Related Links
Nuclear Power News - Nuclear Science, Nuclear Technology
Powering The World in the 21st Century at

Comment on this article via your Facebook, Yahoo, AOL, Hotmail login.

Share this article via these popular social media networks DiggDigg RedditReddit GoogleGoogle

Memory Foam Mattress Review
Newsletters :: SpaceDaily :: SpaceWar :: TerraDaily :: Energy Daily
XML Feeds :: Space News :: Earth News :: War News :: Solar Energy News

France says it will close oldest nuclear plant by 2017
Paris (AFP) Sept 7, 2012
French Ecology and Energy Minister Delphine Batho said Friday the government was still committed to closing the country's oldest operational nuclear plant by 2017. A steam leak due to an accidental chemical reaction led to two people being slightly burnt on Wednesday at the Fessenheim plant, located in eastern France close to the Swiss and German borders. The incident resulted in renewed ... read more

EU changes tack on biofuels on greenhouse gas concerns

Waste cooking oil makes bioplastics cheaper

Japan toilet maker showcases 'poop-powered' motorbike

Biorefinery makes use of every bit of a soybean

China 'deeply regrets' EU solar panel probe

EU hits Chinese solar companies with massive dumping probe

Constellation announces the completion of 16MW solar installation

Showing the way to improved water-splitting catalysts

Analysis sets price of global wind farms

SeaRoc charter MPI Adventure for Narec's Offshore Anemometry Hub Installation

Japan starts up first offshore wind farm

Maximum Protection against Dust; Minimal Effort

France aims at tiered energy pricing to encourage savings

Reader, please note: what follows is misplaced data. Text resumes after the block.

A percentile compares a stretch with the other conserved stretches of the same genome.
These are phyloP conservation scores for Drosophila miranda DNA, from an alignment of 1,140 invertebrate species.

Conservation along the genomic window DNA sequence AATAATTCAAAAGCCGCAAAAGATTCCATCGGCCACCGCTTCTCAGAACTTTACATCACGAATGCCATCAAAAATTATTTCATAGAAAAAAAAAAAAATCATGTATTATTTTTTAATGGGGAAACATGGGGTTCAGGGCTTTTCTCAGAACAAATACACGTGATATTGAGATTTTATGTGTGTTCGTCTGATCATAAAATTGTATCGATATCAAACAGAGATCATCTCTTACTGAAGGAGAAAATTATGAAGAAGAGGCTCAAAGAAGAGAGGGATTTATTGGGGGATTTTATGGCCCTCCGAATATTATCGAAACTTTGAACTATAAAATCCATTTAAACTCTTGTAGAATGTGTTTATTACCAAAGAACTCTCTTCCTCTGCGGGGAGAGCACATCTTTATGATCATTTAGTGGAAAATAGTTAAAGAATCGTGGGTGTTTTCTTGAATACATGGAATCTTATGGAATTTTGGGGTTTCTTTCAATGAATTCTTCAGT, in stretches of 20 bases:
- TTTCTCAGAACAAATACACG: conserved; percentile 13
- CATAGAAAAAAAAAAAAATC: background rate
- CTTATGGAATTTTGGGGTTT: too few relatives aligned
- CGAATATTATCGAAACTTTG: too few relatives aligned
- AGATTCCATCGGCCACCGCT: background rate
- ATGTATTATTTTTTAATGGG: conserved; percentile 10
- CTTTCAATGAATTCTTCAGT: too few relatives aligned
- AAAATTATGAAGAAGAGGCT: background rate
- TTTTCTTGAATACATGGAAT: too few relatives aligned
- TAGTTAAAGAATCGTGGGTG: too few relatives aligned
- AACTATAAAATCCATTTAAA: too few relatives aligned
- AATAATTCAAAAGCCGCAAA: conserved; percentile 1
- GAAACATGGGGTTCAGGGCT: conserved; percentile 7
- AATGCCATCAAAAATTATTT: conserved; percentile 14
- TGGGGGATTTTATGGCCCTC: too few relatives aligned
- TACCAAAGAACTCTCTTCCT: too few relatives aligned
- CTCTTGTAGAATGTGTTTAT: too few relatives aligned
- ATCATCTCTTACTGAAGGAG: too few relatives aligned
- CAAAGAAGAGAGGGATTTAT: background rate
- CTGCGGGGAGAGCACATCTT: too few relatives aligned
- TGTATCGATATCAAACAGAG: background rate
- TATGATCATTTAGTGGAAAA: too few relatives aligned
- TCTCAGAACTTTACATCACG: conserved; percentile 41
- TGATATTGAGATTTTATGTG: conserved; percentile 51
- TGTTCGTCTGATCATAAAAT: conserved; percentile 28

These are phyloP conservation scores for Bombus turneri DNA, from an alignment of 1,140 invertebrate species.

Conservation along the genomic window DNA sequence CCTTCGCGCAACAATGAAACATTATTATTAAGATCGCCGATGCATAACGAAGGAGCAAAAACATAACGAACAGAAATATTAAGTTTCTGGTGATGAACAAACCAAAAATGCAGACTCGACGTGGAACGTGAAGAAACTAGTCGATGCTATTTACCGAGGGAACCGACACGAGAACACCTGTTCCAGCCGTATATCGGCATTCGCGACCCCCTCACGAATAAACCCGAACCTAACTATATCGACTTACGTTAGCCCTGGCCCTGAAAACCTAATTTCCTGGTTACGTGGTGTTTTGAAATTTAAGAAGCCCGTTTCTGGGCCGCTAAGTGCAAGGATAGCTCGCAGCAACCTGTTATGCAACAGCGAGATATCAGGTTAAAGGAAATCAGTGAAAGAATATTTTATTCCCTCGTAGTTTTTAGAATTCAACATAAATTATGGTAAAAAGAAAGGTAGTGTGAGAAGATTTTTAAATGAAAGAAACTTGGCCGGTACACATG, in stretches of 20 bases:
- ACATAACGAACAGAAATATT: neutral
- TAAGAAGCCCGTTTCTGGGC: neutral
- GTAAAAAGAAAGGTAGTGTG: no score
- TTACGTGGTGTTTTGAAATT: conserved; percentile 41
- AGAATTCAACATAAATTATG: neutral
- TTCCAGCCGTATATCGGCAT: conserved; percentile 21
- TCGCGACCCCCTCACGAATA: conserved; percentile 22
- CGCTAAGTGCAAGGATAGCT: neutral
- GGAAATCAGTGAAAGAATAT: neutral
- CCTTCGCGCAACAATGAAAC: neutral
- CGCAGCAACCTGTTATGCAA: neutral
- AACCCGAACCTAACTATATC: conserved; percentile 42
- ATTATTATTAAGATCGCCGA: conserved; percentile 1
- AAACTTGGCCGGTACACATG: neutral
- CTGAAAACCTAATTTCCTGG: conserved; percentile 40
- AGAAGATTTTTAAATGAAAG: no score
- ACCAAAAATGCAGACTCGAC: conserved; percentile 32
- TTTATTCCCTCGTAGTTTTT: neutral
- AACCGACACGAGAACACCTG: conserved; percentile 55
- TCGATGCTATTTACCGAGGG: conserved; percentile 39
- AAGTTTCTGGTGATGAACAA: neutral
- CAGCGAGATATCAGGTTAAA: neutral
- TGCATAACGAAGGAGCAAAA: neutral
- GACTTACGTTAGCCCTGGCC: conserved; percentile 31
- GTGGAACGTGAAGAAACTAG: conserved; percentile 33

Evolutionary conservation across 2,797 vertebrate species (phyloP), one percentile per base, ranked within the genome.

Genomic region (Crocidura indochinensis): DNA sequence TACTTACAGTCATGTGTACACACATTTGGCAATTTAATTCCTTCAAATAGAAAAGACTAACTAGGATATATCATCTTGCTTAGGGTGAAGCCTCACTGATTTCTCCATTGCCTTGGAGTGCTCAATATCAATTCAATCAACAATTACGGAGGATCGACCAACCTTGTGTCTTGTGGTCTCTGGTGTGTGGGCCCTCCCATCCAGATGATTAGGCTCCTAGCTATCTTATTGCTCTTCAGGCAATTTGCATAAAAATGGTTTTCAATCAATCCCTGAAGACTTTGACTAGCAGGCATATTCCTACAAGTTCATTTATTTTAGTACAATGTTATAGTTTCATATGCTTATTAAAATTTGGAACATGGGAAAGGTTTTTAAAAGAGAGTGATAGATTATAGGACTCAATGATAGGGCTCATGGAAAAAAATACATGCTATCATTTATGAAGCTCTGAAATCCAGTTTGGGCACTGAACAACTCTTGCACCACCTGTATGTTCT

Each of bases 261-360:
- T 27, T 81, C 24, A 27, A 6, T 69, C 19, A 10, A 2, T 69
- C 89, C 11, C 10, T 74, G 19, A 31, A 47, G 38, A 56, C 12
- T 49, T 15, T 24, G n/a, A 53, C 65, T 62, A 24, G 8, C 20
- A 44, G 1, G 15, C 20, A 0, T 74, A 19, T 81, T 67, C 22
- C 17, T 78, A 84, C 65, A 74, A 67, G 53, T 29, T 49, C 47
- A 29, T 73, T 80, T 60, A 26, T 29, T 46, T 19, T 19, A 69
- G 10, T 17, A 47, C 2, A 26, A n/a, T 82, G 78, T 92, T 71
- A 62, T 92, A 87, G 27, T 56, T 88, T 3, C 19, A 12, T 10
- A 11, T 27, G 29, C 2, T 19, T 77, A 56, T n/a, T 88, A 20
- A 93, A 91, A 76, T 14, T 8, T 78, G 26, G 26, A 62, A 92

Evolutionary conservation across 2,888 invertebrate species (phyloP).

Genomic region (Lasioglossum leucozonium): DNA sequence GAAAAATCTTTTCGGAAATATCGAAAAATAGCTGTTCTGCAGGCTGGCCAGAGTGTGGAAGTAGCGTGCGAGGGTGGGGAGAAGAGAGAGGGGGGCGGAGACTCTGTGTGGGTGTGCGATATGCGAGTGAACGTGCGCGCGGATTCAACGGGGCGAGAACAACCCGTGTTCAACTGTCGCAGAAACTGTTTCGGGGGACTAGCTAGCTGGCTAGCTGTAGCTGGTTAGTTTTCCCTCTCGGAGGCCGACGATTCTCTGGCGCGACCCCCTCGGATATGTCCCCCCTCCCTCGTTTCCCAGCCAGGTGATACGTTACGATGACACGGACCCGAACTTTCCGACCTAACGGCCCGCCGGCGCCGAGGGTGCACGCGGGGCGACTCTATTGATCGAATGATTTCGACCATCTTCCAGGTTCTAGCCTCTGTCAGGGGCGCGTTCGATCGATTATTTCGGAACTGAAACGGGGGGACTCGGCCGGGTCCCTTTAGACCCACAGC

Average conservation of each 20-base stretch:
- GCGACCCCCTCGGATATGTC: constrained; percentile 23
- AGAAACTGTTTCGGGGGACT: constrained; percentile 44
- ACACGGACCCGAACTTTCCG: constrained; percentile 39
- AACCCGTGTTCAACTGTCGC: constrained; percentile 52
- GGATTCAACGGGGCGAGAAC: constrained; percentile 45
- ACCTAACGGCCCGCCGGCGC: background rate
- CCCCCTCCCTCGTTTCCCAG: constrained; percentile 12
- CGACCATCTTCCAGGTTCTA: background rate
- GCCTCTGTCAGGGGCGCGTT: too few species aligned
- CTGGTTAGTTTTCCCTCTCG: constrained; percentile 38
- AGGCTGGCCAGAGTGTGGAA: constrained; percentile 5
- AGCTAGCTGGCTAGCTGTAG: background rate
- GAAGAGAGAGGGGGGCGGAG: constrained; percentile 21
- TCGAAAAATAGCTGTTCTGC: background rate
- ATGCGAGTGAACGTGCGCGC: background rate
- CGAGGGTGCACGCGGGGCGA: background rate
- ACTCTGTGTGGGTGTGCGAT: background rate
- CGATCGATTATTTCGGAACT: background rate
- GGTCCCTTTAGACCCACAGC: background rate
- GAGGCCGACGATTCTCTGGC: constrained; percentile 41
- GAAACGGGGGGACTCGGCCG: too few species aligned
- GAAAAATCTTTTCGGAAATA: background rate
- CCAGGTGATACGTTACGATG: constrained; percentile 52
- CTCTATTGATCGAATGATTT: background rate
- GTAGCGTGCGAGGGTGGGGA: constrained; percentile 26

Renewable Energy Sources Could be the Key to Reaching Through to Iran

Electricity prices spark welcome political collaboration

Australian shipping emissions identified

LEDs winning light race to save energy, the environment

China hikes fuel prices for second month

Ugandan govt. releases oil exploration map

Nigeria has former militants guarding oil

Birth of a planet

A Hot Potential Habitable Exoplanet around Gliese 163

NASA's Kepler Discovers Multiple Planets Orbiting a Pair of Stars

How Old are the First Planets?

Nuclear-powered cruisers' upgrade: when economy is pointless

Taiwan to build six minehunters

Navy as an instrument of big strategy

Myanmar names navy chief as new vice president

Indian PM defends spending on space exploration

Hadley Crater - closing in on the Martian interior

Northrop Grumman Aids Navigation of NASA's Curiosity Mars Rover

Mars's dramatic climate variations are driven by the Sun

The content herein, unless otherwise known to be public domain, are Copyright 1995-2014 - Space Media Network. AFP, UPI and IANS news wire stories are copyright Agence France-Presse, United Press International and Indo-Asia News Service. ESA Portal Reports are copyright European Space Agency. All NASA sourced material is public domain. Additional copyrights may apply in whole or part to other bona fide parties. Advertising does not imply endorsement,agreement or approval of any opinions, statements or information provided by Space Media Network on any Web page published or hosted by Space Media Network. Privacy Statement